Give Me Ape Tit For $200.

Don't mind me, I've just got Guns N' Roses on the mind today. Must be because I went to the store today and discovered they were on the cover of the latest issue of Rolling Stone. Why didn't I discover that much earlier, you ask? Because the U.S. Postal Service is full of cocksucking thieves who keep raping my subscription to the point where I'm MAYBE getting 1 out of every 3 issues after the final trickle down concludes.

What does it say about the state of music today that Rolling Stone magazine has Guns N' Roses on the cover - not because they're releasing Chinese Democracy or did anything otherwise newsworthy - but because July marked the 20th anniversary of the release of their debut album, Appetite For Destruction?

Ahh, Ape Tit ... Appetite ... I get it now kinda sorta not really.

I've always held the opinion that their dual-release Use Your Illusion I and Use Your Illusion II (in stores as separate albums on the exact same day, both debuting at number 2 and number 1 respectively; to go on to sell over 7 million albums apiece) is by far superior to Appetite. I've also held the opinion that Appetite isn't even the best metal/rock album of the 1980s - that would go to Metallica for their Master of Puppets release in 1986, a full year earlier and without any of the singles or radio play.

So, what's so great about Ape Tit?

To the untrained eye, it's just three singles and a lot of filler: Welcome To The Jungle, Paradise City, Sweet Child O' Mine. Granted, those singles - particularly the rollicking Paradise City - comprise Guns N' Roses at their finest. But, in between those Everestesque peaks reside some Kilimanjaro-like summits as well.

Mr. Brownstone is probably the greatest track never to become an official single (unless it was, then I apologize); it's just too bad that psycho fuck who shot up the Virgina Tech campus decided to utilize it in one of his GAWD-awful mini-plays that they plastered all over the Internet after he died. I really hate it when writers use songs I like in their crappy stories.

Out Ta Get Me is a screaming thrill ride that shows up right after Nightrain which itself is like a powerpunch to the thorax. Completing the A-side of the album, in reverse order, is It's So Easy, a single in Britain that should've gotten more credit than it did over here.

The B-Side of the album isn't nearly so epic. Here, we get - somewhat - the Softer Side of GN'R. Songs made for women, sung like women, at half the tempo and ferocity as the A-Side crew. Lyrics are kind of derivative, nevertheless, there's a rocking, quick-paced version of You're Crazy towards the end that's a markedly different animal than the slower, acoustic version on their follow-up EP, Lies.

The album closes with - as I mentioned in the last article - Axl fucking Steven Adler's girlfriend in the middle of Rocket Queen. Here, we get a taste of things to come. There are two songs that eclipse 6 minutes on this album, Paradise City being the other one. While nothing they would ever make would match the intensity - not to mention the mindfuck of a guitar solo at the end - of Paradise, Rocket Queen sort of became the formula by which all future Epic Songs would be crafted.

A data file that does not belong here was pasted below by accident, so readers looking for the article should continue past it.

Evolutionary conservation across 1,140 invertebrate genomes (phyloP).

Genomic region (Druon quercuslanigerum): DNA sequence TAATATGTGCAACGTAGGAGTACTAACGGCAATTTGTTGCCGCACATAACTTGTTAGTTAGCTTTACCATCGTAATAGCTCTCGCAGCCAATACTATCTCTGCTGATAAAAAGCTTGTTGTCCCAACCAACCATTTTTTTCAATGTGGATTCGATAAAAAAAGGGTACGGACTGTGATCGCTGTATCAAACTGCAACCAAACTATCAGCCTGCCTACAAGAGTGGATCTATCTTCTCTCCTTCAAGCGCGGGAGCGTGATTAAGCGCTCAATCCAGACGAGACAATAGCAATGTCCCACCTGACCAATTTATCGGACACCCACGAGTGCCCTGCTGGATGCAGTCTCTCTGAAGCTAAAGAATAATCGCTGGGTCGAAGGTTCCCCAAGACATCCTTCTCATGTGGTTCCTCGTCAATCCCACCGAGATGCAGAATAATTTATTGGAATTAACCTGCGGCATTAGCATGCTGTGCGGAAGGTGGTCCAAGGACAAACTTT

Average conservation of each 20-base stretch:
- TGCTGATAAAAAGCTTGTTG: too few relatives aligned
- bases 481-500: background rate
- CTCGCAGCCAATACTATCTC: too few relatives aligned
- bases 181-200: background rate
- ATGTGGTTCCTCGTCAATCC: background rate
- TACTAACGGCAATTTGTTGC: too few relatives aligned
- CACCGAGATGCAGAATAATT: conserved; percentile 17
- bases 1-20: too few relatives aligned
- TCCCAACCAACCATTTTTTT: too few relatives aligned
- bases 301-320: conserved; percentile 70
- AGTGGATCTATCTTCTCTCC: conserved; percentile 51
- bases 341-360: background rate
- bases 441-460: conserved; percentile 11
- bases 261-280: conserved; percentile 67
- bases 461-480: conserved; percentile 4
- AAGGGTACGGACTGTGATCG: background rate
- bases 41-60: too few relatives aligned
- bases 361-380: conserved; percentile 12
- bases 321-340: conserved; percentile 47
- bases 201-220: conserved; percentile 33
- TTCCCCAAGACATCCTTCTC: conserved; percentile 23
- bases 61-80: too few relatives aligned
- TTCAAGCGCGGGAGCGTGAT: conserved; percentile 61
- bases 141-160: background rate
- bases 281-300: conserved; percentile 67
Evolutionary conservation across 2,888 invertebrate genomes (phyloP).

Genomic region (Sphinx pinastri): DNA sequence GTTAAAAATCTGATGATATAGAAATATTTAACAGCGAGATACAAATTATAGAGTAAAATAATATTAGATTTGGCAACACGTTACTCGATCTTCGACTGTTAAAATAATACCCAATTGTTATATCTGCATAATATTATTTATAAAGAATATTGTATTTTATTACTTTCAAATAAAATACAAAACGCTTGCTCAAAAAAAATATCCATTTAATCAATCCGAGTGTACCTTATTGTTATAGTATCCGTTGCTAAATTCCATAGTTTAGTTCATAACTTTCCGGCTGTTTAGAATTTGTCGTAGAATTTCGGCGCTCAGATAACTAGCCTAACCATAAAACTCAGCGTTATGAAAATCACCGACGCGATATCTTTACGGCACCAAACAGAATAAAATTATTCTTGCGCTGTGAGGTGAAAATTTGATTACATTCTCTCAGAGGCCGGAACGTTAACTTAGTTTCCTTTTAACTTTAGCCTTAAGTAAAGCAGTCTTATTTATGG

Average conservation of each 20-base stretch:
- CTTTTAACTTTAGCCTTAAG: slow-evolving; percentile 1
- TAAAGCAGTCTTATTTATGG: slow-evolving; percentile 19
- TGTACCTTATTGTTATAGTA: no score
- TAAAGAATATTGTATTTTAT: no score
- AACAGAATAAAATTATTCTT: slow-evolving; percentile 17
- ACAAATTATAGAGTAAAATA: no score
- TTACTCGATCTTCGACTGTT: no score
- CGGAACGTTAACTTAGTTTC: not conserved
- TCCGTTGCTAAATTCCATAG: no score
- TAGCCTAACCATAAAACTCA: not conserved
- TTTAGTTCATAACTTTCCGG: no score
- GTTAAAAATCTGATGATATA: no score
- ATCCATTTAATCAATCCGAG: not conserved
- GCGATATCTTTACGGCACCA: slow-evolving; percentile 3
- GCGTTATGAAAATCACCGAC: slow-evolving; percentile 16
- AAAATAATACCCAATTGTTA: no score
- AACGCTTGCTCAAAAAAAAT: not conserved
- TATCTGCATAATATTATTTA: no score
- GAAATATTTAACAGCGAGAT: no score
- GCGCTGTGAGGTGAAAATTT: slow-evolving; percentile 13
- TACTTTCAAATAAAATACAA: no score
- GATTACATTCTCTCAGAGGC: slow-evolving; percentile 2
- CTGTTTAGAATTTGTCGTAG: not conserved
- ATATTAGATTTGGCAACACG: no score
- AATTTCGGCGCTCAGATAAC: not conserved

Those Epic Songs being on the Use Your Illusion albums. Songs of length 7 minutes or more; there were about 4 to come. These are songs of high-fallutin' falsetto, lots of shifting musical progressions, a long bridge in the middle with a guitar solo coming out of it, and the closing couple minutes being the climactic unleashing of the final sets of lyrics, having been built up to throughout the duration of the song.

More than its individual parts, though, Appetite For Destruction was a monumental achievement for one simple reason: it wasn't Hair Metal. I took a Popular Music class in college and, during the last week of the quarter, the TAs each had one class to cover what the professer didn't have time for. One guy did an hour on metal music in the 80s and he tried to liken Guns N' Roses to bands like Bon Jovi and Twisted Sister. I wanted to run to the front of the auditorium and strike him blind with both thumbs.

Guns N' Roses is NOT Hair Metal! By the time Appetite came out - 1987 - the backlash to the years of hair metal was almost fully constructed; metal fans wanted more than looks. They wanted substance. They wanted their asses rocked off! They wanted a top 5 lead guitarist (Slash) and a top 5 rock singer (Axl) and they wanted rid of all the pussy shit they were getting from the likes of Warrent and Winger. Guns N' Roses, with the opening salvo to Welcome To The Jungle, gave the music fans what they wanted and then some.

And, with the B-side to the album, they even appealed to the ladies. Everyone was happy. And Guns N' Roses - with that album alone - wrote their entry ticket into the Rock N' Roll Hall of Fame. THAT'S why Appetite For Destruction is so great; that's why it's gone down as one of the most important albums of the last 30 years; that's why it deserves the cover of Rolling Stone today.

Now, if only I had my issue here, I could tell you more about it